Have you ever felt like money is one thing that you and your spouse will never be able to see eye to eye on? Do you feel like your relationship with your husband feels more like a dad dolling out an allowance than a partner and teammate making financial decisions together? Perhaps you are the one who feels like your spouse does not share or carry any of the emotional weight of handling all of the finances.
The year was 2012. It was New Year’s Day shortly after midnight, and my husband and I were laying in bed talking about what was in store for the New Year. We had two little girls and I had just racked up $4,000 in credit card debt to buy Christmas gifts.
Tony had read The Total Money Makeover a couple of months earlier and I refused to read it. I feared that this would mean bad things for my relationship with Target. Tony would read the book and laugh out loud, yelling “Anna, you are going to hate this!”
Side note: This is one way to not get your spouse on board. As the spouse who was absolutely not willing to start any sort of plan, I have all kinds of tips for what to do and not to do to “win over” your spouse. More on that in another post.
It was that New Year’s night that I “surrendered” and agreed to actually reading the book and giving it a fair try. More than financial peace, I wanted peace in my marriage. I didn’t want to keep hiding purchases or feel like we made too much money to feel this broke forever.
Besides the fact that my husband and I paid off $36,000 in debt in 13 months (for some perspective — that was roughly half of our income that year) and our financial lives were cleaned up, I want to share with you what it did in our marriage.
We became partners
We had a shared goal we were working toward together. I stopped seeing Tony as the obstacle from spending what I wanted when I wanted. Instead, we had weekly budget meetings where we went through our income and bills. We both had a say in every budget line item.
We started dreaming together
We would go over the status of our retirement accounts and kids’ college savings and look at the big picture. We still do this today. We talk about our savings plans for home improvement projects and vacations all of the time. This is my favorite part of our budget meetings.
Our ideals and values as a couple became very clear
An “ideal” is something we say or think should be important, but a “value” is something we are actually willing to sacrifice for right now. We value date nights and time spent together, but that expense (babysitters for four kids are expensive, friends!) means we have to cut somewhere else in our entertainment budget. That might mean less golf for Tony or not getting my nails done at the salon. When you can see in black and white where your money is going, it becomes quite clear what your priorities are.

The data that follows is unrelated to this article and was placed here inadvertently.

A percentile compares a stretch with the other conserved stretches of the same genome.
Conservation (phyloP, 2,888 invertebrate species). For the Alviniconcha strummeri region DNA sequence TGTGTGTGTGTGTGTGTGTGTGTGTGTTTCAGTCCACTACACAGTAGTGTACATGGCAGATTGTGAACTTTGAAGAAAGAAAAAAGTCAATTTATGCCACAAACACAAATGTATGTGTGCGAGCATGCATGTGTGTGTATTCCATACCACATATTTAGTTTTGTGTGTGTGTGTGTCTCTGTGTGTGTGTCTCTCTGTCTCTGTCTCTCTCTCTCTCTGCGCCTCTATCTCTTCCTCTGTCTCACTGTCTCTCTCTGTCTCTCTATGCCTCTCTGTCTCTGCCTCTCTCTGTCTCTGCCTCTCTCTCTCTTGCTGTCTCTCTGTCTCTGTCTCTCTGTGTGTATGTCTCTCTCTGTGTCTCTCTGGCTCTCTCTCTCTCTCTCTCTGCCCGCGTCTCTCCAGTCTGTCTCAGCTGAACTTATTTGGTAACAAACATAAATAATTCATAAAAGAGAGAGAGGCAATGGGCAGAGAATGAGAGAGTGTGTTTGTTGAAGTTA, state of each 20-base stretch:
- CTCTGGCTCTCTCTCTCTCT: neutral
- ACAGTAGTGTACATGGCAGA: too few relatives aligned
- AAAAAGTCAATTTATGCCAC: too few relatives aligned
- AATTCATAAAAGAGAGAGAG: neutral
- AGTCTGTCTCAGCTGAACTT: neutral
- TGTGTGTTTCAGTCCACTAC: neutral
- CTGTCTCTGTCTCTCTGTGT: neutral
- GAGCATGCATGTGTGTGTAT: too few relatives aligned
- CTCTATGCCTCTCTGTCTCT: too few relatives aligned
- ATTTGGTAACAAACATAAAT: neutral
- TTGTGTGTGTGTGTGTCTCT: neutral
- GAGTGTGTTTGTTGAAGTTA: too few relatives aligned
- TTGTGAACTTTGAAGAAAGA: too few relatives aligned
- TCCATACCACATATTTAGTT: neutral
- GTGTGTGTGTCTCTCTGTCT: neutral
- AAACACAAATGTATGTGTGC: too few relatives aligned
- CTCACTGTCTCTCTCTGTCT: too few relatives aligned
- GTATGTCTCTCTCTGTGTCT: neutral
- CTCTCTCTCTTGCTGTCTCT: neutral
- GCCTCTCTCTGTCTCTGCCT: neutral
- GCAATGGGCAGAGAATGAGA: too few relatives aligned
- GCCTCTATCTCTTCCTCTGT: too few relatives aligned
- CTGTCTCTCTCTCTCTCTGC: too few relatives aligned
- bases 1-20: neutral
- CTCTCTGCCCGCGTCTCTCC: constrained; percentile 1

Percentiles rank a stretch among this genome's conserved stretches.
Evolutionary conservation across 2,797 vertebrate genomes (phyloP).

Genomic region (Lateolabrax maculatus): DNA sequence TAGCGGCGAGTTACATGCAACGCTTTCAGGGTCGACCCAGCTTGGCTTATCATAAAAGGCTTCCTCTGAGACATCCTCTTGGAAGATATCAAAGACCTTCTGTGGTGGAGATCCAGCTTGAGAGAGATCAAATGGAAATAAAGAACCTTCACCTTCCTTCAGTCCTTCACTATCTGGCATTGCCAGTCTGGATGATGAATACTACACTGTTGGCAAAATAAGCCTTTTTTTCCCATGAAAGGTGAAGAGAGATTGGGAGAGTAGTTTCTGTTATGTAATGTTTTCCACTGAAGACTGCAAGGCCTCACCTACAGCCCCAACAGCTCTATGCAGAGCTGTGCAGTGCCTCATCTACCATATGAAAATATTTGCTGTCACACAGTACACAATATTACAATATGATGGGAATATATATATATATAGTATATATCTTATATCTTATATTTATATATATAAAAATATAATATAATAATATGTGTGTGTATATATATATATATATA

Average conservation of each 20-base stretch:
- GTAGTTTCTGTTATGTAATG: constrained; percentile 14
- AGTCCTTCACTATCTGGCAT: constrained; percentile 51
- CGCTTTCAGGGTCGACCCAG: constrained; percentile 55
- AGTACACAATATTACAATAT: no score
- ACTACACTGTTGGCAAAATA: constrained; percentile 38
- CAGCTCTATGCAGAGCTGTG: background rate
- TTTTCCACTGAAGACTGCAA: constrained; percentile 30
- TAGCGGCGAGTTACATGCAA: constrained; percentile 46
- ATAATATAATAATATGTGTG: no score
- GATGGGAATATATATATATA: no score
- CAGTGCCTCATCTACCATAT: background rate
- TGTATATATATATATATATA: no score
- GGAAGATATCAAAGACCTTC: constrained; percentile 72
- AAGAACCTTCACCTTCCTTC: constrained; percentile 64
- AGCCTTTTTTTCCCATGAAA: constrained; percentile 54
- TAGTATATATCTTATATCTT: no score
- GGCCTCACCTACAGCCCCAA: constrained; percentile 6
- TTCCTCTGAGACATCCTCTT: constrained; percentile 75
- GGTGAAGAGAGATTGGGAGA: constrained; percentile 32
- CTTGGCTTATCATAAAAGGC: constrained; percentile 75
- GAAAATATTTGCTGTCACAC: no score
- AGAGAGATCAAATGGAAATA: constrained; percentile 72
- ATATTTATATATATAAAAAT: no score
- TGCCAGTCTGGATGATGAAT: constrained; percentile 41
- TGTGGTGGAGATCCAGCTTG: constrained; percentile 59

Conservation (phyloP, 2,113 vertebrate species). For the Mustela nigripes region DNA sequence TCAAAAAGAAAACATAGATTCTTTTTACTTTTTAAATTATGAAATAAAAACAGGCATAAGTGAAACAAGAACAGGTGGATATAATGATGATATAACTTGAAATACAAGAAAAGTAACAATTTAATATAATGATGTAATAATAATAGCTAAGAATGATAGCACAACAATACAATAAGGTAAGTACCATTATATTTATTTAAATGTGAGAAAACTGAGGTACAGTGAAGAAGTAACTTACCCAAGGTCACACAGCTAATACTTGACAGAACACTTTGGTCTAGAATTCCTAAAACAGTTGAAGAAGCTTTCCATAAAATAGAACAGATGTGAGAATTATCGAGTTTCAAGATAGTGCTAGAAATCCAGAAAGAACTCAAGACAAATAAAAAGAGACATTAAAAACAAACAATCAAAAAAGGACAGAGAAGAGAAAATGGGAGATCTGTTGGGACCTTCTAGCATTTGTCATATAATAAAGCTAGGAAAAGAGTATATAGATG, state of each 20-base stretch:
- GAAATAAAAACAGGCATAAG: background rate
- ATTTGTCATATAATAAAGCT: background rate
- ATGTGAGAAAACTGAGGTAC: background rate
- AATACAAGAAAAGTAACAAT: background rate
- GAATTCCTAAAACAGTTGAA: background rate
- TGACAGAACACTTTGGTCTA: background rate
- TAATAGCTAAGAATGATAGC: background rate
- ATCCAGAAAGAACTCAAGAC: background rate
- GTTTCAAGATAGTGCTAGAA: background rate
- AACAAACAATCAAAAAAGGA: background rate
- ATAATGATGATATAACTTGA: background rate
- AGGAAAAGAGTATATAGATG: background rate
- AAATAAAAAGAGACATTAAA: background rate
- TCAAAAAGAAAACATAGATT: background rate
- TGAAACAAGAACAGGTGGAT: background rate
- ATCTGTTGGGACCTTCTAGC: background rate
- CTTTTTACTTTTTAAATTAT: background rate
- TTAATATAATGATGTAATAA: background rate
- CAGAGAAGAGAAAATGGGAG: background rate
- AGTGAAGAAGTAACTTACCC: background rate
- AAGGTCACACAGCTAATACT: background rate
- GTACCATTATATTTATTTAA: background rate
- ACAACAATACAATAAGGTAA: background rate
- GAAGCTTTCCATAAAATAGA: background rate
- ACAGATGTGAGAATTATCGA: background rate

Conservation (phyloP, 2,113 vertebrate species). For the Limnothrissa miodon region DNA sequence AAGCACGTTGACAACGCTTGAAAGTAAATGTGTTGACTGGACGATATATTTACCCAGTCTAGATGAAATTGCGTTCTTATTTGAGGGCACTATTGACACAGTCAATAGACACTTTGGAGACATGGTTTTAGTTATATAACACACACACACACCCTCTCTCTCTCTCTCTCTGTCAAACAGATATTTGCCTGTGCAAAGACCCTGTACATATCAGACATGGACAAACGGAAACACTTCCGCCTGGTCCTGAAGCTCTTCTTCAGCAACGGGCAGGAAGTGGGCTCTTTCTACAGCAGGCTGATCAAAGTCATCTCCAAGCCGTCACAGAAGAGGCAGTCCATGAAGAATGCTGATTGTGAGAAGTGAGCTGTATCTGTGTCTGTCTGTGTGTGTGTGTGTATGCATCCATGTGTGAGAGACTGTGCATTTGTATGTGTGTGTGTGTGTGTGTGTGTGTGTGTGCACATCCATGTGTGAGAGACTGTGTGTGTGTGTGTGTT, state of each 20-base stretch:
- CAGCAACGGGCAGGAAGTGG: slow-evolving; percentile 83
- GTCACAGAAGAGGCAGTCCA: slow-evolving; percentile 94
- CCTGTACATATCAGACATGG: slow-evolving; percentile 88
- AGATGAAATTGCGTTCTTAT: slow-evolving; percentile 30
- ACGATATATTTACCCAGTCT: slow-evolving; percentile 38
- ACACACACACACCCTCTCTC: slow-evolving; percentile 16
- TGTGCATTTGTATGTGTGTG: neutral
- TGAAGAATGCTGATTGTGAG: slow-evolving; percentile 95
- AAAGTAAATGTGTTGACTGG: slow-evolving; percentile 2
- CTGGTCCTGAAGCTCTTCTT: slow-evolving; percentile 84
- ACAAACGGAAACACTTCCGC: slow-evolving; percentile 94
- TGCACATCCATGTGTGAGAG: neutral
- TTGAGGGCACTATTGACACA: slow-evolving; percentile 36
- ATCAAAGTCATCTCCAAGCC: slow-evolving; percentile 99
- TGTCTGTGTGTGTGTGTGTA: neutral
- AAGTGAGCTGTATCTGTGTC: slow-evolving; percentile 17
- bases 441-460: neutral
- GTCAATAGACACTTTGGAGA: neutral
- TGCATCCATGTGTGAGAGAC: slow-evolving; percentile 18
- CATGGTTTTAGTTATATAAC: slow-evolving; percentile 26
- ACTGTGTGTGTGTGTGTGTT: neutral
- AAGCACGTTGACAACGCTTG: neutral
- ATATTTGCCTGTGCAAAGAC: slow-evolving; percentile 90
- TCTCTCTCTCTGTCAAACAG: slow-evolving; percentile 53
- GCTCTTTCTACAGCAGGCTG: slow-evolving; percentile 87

We stopped fighting and holding on to resentment
Because we both had an equal say in every single financial decision that we set in our budget meetings, I was not hiding Target bags under my bed anymore. Tony knew that what I bought was already budgeted for and paid for with cash. We also both have a set amount of cash we get for just ourselves. Tony doesn’t roll his eyes at my daily drive through coffees because he knows it comes out of my personal cash.
We felt like we had been given a raise.
Because each dollar was allocated, I did not need to feel guilty every single time I bought clothes for the girls or a candle from Target. I felt like I actually had more money to work with. My mindset shifted from a place of scarcity to one of abundance. Instead of “I should not buy this because we probably don’t have the money” I was able to say to myself “I have $100 cash in my wallet set aside specifically for this purchase”.
You may notice that no where here did I say this is easy. It wasn’t easy. Living on a tight budget with two little girls and a baby on the way was not easy. I dare say we found ways to make it fun and it was absolutely worth it. We love sharing in other people’s successes and debt free journeys. I have many friends who text me regularly sharing their progress, asking questions and some just asking for extra encouragement not to give up. This keeps us going in our continued debt-free journey to pay off our house. More of this in my next post.
Even if you don’t feel like this plan is for you (I might disagree because I believe everyone can be successful with this plan regardless of how little or how much you make), I highly encourage you to find some plan that you and your spouse can agree on. I truly believe that this has given Tony and I the tools to better relationships with money and each other. Because of the peace we have in this area of our lives, we have unity and trust in our marriage that was not there the first couple of years in our relationship.
Have you heard of The Total Money Makeover?
Are you and your spouse on the same page financially?
Have you tried this plan or another and failed miserably initially (like us)?